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Ph.D. Nottingham University, School of Biological Sciences - 1996
B.Sc. Biological Sciences, University of Brasilia, Brazil -1990.
Research Interests and Current Efforts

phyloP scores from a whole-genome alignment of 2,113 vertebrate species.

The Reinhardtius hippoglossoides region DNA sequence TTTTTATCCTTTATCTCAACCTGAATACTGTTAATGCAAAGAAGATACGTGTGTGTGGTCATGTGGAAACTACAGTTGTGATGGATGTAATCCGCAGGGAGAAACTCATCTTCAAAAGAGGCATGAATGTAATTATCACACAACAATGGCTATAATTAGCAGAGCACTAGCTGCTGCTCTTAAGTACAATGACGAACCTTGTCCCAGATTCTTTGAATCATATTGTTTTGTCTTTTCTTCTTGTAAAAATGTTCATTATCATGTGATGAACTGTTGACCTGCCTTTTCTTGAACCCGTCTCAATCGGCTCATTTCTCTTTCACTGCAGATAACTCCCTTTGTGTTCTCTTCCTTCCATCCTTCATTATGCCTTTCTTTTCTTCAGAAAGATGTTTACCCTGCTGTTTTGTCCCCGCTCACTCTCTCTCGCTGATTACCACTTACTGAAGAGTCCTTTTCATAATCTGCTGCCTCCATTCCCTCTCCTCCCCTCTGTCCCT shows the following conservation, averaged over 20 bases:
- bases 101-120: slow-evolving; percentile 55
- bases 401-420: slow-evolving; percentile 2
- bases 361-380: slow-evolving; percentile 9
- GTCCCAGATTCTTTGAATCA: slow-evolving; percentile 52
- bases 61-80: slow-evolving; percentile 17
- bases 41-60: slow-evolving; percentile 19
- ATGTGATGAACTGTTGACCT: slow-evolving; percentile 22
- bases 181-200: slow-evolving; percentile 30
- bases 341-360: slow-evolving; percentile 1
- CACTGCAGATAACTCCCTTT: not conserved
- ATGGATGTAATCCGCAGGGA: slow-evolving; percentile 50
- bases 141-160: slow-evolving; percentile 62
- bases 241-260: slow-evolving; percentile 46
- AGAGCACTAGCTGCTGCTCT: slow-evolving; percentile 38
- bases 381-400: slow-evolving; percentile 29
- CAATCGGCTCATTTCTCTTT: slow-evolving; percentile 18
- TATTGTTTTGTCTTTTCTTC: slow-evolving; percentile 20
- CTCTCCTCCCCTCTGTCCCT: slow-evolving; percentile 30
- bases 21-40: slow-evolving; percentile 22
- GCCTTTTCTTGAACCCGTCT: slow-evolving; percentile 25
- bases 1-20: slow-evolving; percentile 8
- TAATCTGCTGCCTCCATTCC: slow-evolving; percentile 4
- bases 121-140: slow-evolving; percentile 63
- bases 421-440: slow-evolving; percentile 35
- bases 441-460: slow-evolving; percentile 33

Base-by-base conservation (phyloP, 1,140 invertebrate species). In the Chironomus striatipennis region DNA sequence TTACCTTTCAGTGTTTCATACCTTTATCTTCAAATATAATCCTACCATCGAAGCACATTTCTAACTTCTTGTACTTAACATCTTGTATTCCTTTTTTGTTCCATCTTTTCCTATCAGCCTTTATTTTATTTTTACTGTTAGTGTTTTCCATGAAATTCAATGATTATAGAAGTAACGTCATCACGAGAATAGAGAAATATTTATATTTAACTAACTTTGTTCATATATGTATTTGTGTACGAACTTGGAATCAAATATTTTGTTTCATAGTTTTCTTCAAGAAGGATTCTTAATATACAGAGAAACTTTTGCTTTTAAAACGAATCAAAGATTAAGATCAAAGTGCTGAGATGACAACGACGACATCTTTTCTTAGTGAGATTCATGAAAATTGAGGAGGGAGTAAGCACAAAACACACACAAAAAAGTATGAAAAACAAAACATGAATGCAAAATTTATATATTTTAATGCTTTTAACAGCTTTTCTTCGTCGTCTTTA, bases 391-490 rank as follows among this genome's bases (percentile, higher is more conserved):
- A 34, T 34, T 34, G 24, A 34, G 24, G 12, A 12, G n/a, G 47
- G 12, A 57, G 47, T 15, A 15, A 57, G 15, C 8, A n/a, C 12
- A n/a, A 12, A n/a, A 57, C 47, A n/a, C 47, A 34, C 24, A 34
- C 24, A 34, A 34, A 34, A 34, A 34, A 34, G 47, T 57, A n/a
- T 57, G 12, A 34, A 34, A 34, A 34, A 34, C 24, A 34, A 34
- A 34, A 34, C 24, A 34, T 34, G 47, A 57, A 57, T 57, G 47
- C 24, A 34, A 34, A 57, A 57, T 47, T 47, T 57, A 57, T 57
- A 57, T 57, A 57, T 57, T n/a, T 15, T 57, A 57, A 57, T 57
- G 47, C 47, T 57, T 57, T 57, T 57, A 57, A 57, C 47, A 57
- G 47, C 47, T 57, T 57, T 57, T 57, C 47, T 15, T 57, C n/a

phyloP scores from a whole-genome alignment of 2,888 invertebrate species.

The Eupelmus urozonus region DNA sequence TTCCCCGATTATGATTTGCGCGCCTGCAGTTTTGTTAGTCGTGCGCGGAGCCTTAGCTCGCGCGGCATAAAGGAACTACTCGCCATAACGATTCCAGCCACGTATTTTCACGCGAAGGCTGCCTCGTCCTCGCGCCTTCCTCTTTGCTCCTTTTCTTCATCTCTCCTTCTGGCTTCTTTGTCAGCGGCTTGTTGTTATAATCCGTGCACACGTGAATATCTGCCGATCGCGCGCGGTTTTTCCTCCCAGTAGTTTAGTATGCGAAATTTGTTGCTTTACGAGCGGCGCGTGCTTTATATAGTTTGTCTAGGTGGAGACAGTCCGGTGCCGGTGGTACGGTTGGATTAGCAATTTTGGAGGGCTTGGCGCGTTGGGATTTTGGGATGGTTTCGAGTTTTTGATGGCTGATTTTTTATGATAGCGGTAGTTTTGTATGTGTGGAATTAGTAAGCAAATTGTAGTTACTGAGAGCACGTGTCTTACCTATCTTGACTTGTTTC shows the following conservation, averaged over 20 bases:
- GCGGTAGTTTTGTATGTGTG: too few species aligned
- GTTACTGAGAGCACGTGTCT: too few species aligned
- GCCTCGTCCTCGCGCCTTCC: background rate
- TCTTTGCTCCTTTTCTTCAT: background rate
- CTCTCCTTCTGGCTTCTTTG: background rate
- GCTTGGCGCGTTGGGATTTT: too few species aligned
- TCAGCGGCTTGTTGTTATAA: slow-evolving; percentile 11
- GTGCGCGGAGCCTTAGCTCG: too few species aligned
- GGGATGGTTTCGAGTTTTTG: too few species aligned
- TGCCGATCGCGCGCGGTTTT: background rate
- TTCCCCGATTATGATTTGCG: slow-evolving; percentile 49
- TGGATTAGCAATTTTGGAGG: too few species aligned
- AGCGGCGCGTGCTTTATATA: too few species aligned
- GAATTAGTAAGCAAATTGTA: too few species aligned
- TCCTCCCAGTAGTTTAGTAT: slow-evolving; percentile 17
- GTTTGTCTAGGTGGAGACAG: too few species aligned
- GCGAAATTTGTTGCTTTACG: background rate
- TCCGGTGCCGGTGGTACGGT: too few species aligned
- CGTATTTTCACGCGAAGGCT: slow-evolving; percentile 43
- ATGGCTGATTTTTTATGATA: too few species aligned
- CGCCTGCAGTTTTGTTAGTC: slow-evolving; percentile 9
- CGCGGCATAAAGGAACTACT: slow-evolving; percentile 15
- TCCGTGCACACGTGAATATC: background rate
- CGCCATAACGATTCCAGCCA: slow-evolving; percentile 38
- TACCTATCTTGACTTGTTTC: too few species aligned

My research is focused on using wild relatives of peanut to improve and understand pest and disease resistance. Improved peanut cultivars benefit the farmer, by reducing costs, and benefit the environment, by reducing the use of inputs. The research can be divided into three stages. The first stage involves hybridizing wild diploid species and inducing chromosome doubling to generate induced allotetraploids that are sexually compatible with cultivated peanut. These allotetraploids carry resistances to pests and diseases, including late leaf spot, rust, root-knot nematode, TSWV, Rhizoctonia, Cylindrocladium black rot, insects and spider mites. They are the first bridge to access wild alleles for peanut improvement. The second stage uses genetic analysis of segregating populations to identify genomic regions that confer disease resistance. The third stage involves marker-assisted backcrossing schemes to introgress selected chromosome segments, to produce cultivars with improved resistance.